InfoPath Forms with Master Page Applied or Script Enabled

InfoPath 2013Say what you will about InfoPath. It’s a dead technology, it’s not getting any Microsoft love, it’s only for the wealthy (Forms Services is only available only in Enterprise -level CALs of SharePoint), it has no future. I’ve heard all of these and more. That said, it’s a pretty solid technology and works. We can bemoan it’s future, but we can also use it today to Get Good Stuff Done.

All that said, InfoPath browser-based forms don’t do everything one might need. I’ve written in the past about the way my friend Marcel Meth (@marcelmeth) and I worked together to use jQueryUI’s autocomplete function to augment InfoPath’s functionality in my post Using SPServices with jQueryUI’s Autocomplete Function on InfoPath Forms in SharePoint.

I was trying to do this again in an Office365 tenant recently and ran into a roadblock. A similar method worked just fine when filling out a new form, but we also needed it to work with existing form data when we edited it.

By default, InfoPath browser-based forms open up in a “chrome-less” state. By that, I mean that they don’t use the master page so one doesn’t see any of the site branding or tools around the form on the screen. From a branding perspective, that can be annoying but tolerable. However, when one needs to add some additional script to the page, one needs that chrome. This should be something simple to implement, but lo, it is not.

I had an InfoPath form that worked great. One of the things I needed to work in it is a little bit of script which is similar to the one in my blog post above. In this case, the basic idea was to add some autocomplete functionality to a field on the form, choosing (in this case) from a list containing 19000 cities and towns. (Cities seems to be a pretty common use case; there are a lot of them and autocomplete works well.)

To implement the script in the form, I created a new aspx page and dropped an InfoPath Form Web Part on it to display the form. The InfoPath Form Web Part pointed to my InfoPath form and the appropriate Content Type and worked perfectly. I embedded a reference to the script I needed in a Content Editor Web Part (CEWP) and everything worked a charm. By adding a few well-placed links to that page on the site, it was easy to get there to create a new InfoPath item.

The problem came in when we wanted to edit an existing form. Because links to the form go to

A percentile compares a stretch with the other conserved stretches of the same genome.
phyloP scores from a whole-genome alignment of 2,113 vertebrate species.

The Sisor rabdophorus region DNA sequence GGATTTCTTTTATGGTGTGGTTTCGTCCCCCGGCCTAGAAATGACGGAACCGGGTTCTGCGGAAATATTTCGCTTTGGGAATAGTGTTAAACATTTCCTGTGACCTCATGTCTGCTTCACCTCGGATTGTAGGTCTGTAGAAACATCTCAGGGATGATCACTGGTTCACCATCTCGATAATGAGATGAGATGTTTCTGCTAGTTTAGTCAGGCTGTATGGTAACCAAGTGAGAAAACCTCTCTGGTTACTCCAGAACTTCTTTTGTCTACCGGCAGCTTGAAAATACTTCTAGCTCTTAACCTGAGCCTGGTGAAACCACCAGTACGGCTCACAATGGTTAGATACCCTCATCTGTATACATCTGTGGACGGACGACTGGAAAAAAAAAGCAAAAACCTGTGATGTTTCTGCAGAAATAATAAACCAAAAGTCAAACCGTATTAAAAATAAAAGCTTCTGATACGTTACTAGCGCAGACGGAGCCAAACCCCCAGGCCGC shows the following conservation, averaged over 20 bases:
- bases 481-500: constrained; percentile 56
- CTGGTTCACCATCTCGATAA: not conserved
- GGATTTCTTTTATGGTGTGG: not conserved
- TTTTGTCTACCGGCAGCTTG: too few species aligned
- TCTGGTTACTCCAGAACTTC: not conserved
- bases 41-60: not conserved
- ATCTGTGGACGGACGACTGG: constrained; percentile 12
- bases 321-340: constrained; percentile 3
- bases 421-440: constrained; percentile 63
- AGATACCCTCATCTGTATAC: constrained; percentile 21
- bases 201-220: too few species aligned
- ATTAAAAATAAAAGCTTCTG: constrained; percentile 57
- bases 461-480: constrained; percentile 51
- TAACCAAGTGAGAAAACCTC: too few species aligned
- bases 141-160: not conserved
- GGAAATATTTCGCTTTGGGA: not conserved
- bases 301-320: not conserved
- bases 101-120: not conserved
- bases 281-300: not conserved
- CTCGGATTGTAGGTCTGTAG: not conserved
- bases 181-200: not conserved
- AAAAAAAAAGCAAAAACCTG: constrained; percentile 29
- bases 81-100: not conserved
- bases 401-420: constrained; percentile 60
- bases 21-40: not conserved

, I couldn’t get my script to run in the page. As I mentioned, the FormServer.aspx page doesn’t pick up the chrome or anything else from the master page, which was where I wanted to put the script references.

I found a great suggestion on StackOverflow to simply run some script in the master page which changes the destination of links to the FormServer.aspx page. The posts didn’t give all of the details on how to do it, but I whipped something up pretty quickly.

//Rewrite Form Links to Open in Custom Page
$("[href*='/sites/Projects/Sales Orders']").each(function() {
  var formFileName = $(this).attr("href");
  var formServerUrl = "/sites/Projects/SitePages/Manage%20Sales%20Orders.aspx";
  $(this).bind("click", function(e) {
    var destination = formServerUrl + "?XmlLocation=" + formFileName + "&Source=" + location.href;
    location.href = destination;

The script worked, in that it rewired all of the existing links to the FormsServer.aspx page correctly, sending me to a link that looked something like this, which was basically what I wanted:


Unfortunately, the InfoPath Web Part then showed the error below.

Error Loading InfoPath Form

There has been an error while loading the form.
Click Try again to attempt to load the form again. If this error persists, contact the support team for the Web site.

Click Close to exit this message.
Hide error details
XmlLocation and XsnLocation have both been set to non-empty values. It is an error to set both to non-empty values. Set XsnLocation to open a new copy of the form template. Set XmlLocation to open the xml file corresponding to an existing InfoPath document.

There had to be some way to pass the XmlLocation to the InfoPath Web Part successfully.

The trick turned out to be pretty simple, but I don’t know if I ever would have gotten to it. Luckily I have friends in far away places. John Liu (@johnnliu) in Sydney, Australia saw my #SPHelp on Twitter which pointed to my query on the MSDN Forums. (John’s a newly awarded MVP, so congratulations to him! Well deserved.)

1-13-2014 10-39-33 AMJohn’s suggestion seemed cryptic at first. (Hey, he was limited to 140 characters on Twitter.) I was passing in the XmlLocation, so why wasn’t it working?

After some thought (OK, a lot of thought), I decided to try something which seemed crazy. I created a new page and dropped an InfoPath Form Web Part on it, but I didn’t configure it at all. It looked like this on the page:

Unconfigured InfoPath Form Web PartThis seemed to be asking for trouble, right? Without configuring the Web Part, how would it work?

But I tried my URL with this page, and voila, it worked!

The issue with the first page was that it was configured to point to the XSN file for the InfoPath form. By omitting that configuration, the InfoPath Form Web Part was open to discussion about what to load.

As far as I know, this isn’t documented *anywhere* on the InterWebz. At least I couldn’t find it with my Bingling skillz.

Now I have two pages: New Sales Order.aspx which has the InfoPath Form Web Part configured as usual, and Edit Sales Order.aspx with the InfoPath Form Web Part not configured. Going to New Sales Order.aspx with no XsnLocation or XmlLocation on the query string loads the form to create a new item. Going to Edit Sales Order.aspx with the XmlLocation on the Query string opens an existing form for editing.